• Elastics become worn out. When they lose their elasticity, they do not provide the proper pressure on your teeth and jaws. It is very important to change them as directed, even when they are not broken. Elastics should be changed at each meal, with old elastics being discarded and new elastics being inserted after eating and brushing.
  • If your elastics break frequently, a wire or band loosens, or a brace breaks off, call our office immediately. Do not wait until your next appointment. These problems need to be corrected as soon as possible.

Removable Appliances The removable appliance is carefully designed to move or to hold your teeth. It will sometimes make you or your child’s teeth sore, especially if it is adjusted to move teeth. It is important that it is worn according to instructions and brought to each appointment.

  • Avoid flipping your appliance with your tongue. This can cause damage to your teeth or loosening and breakage of your appliance.
  • Clean your appliance by brushing it daily with toothpaste. Denture cleaner (e.g. Efferdent) can also be used for more thorough cleaning.
  • Never wrap your appliance in a paper napkin or tissue and set it down on the table. You or someone else may accidentally throw it away. Do not put it in your pant or jacket pocket, because you may break or lose it. Whenever it is not in your mouth, it should be placed in its plastic appliance case.
  • Keep your appliance away from dogs or cats, as they love to chew on them. Avoid storing them near any source of heat. Do not boil your retainer to sterilize it. If needed, bring it to the office, and we will be happy to disinfect it for you.

Orthodontic First Aid
During routine orthodontic treatment, a certain amount of discomfort involving your teeth, gums, tongue, lips, and cheeks is normal and should be anticipated. Most of the time this discomfort will go away several days after your orthodontic appointment. Some irritations of your soft tissues (i.e., gums, tongue, lips, and cheeks) may persist for a week as they “toughen up” and get used to rubbing against your orthodontic appliances. Oftentimes relief can be obtained without an additional visit to our office. Here are some orthodontic “first aid” suggestions to use at home in order to help minimize the discomfort that you may encounter:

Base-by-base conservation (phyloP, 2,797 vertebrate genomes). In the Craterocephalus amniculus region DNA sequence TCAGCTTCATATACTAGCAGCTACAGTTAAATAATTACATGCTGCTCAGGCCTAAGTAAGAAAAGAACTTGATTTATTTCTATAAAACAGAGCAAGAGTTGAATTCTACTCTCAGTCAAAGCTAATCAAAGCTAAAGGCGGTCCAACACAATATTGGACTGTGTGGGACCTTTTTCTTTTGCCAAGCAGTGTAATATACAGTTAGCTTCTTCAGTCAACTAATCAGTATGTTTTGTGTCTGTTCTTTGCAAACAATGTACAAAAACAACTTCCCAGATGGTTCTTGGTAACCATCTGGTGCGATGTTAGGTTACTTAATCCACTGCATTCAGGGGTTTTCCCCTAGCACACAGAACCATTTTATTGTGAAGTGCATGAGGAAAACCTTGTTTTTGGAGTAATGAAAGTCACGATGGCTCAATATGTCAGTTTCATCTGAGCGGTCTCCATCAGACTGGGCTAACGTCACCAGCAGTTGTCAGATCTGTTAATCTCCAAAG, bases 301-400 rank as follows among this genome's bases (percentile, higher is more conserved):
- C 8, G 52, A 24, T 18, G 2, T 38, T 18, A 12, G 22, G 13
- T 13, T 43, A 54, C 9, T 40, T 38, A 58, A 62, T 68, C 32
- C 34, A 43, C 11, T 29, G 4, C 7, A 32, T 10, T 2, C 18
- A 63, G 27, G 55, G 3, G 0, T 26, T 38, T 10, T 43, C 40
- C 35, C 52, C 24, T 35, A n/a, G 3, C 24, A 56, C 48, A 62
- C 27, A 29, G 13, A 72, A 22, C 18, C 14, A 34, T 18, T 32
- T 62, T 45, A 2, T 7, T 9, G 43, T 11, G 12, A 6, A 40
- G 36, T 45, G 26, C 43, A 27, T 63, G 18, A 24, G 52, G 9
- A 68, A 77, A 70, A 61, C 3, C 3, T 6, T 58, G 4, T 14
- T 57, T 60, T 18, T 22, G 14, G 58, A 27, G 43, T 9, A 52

1. General Tooth soreness
Acetominophen (Tylenol) or ibuprofen (Advil, Motrin) can be used as needed by following the dosage instructions on the package; continuous, long-term usage of these medications during orthodontic treatment is not necessary, nor is recommended.

2. Loose Appliances

a) Loose band or bracket-If band or bracket is still attached to wire, leave in place. If uncomfortable, place wax on it. If it comes out completely, wrap band or bracket in tissue and bring to next appointment.
b) Loose wire-Try to place wire back in place with tweezers. If that is not possible, contact our office for advice before clipping wire. If any discomfort, place wax on it.
c) Poking wire-Try to push sticking wire down with spoon or eraser. If not possible, place wax on it and contact our office for advice.

3. Ulcers
Two types of medication, one to relieve discomfort and one to heal, may be necessary to help get relief from these soft tissue irritations:

a)Topical anesthetic-Either a liquid or a gel that you apply to numb the ulcer until it can heal; these medications are commonly sold under the names Anbesol, Orajel, or Orabase; any of these are fine, as long as their active ingredient is 20% Benzocaine.
b) Mouth rinse-Promotes healing of the ulcer; and of the following may be used;

  • i) Salt water-1 small glass of warm water mixed with 1 teaspoon of salt; swish in mouth 3 times/day for 5 days.
  • ii) Peroxyl (by Colgate)-Follow dosage instructions on package after each meal for 3-4 days.